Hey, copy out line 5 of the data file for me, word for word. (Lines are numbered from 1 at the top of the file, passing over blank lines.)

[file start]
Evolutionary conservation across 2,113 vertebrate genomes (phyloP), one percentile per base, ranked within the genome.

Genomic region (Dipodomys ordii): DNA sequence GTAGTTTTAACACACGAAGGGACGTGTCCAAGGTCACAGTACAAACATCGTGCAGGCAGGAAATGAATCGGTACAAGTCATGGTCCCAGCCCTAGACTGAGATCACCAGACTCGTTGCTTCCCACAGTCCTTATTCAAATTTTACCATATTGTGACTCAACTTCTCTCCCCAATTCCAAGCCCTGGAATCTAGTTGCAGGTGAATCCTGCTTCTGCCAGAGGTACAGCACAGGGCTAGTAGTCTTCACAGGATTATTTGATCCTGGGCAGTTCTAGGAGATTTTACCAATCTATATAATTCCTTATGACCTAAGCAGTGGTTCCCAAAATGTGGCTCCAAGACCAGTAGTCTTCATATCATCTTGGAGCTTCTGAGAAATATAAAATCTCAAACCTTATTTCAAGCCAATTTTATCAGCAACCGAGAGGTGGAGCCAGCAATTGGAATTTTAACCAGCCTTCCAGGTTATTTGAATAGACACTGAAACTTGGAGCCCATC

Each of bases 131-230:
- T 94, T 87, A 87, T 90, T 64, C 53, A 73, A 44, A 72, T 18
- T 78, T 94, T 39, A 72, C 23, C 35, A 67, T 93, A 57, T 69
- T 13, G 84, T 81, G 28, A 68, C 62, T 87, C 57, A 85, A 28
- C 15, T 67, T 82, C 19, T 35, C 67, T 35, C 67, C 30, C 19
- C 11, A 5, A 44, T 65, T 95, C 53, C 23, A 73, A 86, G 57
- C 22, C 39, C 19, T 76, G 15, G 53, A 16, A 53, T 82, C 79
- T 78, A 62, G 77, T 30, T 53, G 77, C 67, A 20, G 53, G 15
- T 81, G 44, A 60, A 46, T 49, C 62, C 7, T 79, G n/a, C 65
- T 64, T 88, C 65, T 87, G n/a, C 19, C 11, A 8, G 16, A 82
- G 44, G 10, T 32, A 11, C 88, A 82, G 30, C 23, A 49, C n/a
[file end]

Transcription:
- T 78, T 94, T 39, A 72, C 23, C 35, A 67, T 93, A 57, T 69